Today Mozambique becomes a member of the club no nation wants to join.
Finance Minister Adriano Afonso Maleiane says he has no intention of paying $178 million of interest on loans taken out by a state-run company due Monday. Mozambique’s default will condemn one of the poorest nations on the planet to punitively high interest payments.
In fact, it already has.
Yields on the country’s bonds soared to an all-time high as the currency, the metical, tumbled last week.
For sure, it’s been a tough couple of years for the southern African nation.
The relief in 2014 over a peaceful presidential election after decades of civil war and the optimism for natural gas wealth – all of that now seems a world away.
The commodities crash from 2014 rendered many of the proposed gas projects unviable. Soon after, the El Nino weather phenomenon devastated the agricultural economy with floods followed by drought. Fighting ensued in the nation’s center and south, rekindling raw memories of conflict.
Yet none of that accounts for Mozambique’s current mess.
It’s the sudden appearance of $2 billion of loans hidden for years by the government that has alarmed investors and left multilateral donors suspending further support as the nation’s true debt burden ratchets up toward 100% of GDP.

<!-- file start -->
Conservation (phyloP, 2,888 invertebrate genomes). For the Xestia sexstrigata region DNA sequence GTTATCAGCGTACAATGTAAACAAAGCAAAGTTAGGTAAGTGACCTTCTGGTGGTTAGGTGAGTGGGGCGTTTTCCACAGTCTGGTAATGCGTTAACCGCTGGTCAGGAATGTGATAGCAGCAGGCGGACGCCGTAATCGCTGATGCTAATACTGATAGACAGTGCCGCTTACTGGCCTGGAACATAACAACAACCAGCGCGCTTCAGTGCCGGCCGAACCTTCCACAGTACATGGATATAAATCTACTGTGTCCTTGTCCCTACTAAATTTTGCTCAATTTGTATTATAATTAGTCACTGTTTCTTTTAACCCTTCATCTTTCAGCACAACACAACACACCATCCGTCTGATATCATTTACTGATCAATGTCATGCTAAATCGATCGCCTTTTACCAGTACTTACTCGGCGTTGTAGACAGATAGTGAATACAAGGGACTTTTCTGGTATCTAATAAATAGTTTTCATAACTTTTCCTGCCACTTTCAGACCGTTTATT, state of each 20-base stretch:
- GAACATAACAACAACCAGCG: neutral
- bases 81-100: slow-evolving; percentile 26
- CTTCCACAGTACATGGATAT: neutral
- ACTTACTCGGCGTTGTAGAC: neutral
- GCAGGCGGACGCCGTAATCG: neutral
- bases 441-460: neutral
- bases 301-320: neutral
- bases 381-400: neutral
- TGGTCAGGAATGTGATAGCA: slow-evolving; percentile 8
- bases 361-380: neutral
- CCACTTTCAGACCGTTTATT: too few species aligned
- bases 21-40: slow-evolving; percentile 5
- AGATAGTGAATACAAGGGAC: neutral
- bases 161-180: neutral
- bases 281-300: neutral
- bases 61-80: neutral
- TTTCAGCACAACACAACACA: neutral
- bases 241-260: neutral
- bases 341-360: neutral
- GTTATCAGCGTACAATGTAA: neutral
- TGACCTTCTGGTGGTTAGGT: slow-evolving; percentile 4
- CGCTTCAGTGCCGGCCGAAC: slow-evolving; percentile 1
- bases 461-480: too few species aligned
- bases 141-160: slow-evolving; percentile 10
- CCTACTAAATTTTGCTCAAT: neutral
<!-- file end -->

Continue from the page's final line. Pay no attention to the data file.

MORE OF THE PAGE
The loans lead to a web of secretive companies set up with one goal in mind – paying a network of crony security thugs to keep President Armando Guebeza in power. Since that plan failed, his successor in the single-party Frelimo government, President Filipe Nyusi, had maintained the deception.
One of the dubious state companies is Mozambique Asset Management, whose payment is due today. Along with Proindicus and the notorious Ematum – purportedly a tuna fishing concern – the trio received loans that were brazenly siphoned off by security and intelligence officials running these companies.
Three years on, the debt has become the burden of 25 million Mozambicans.
As bond investors, who only last month allowed the government to extend the maturity of its debt, begin to pull back the wool from their eyes, one question being asked is just how culpable the banks are that managed the debt sale and recent restructuring: Credit Suisse and VTB.
In tonight’s Emerging Opportunities radio show, we explore Mozambique’s hidden debt crisis and more, with Duet Asset Management’s Africa portfolio manager, Joe Delvaux, and the head of Aston Currency Management, James Bennett.
Look out for the podcast on Monday from 3pm NY / 8pm London right here.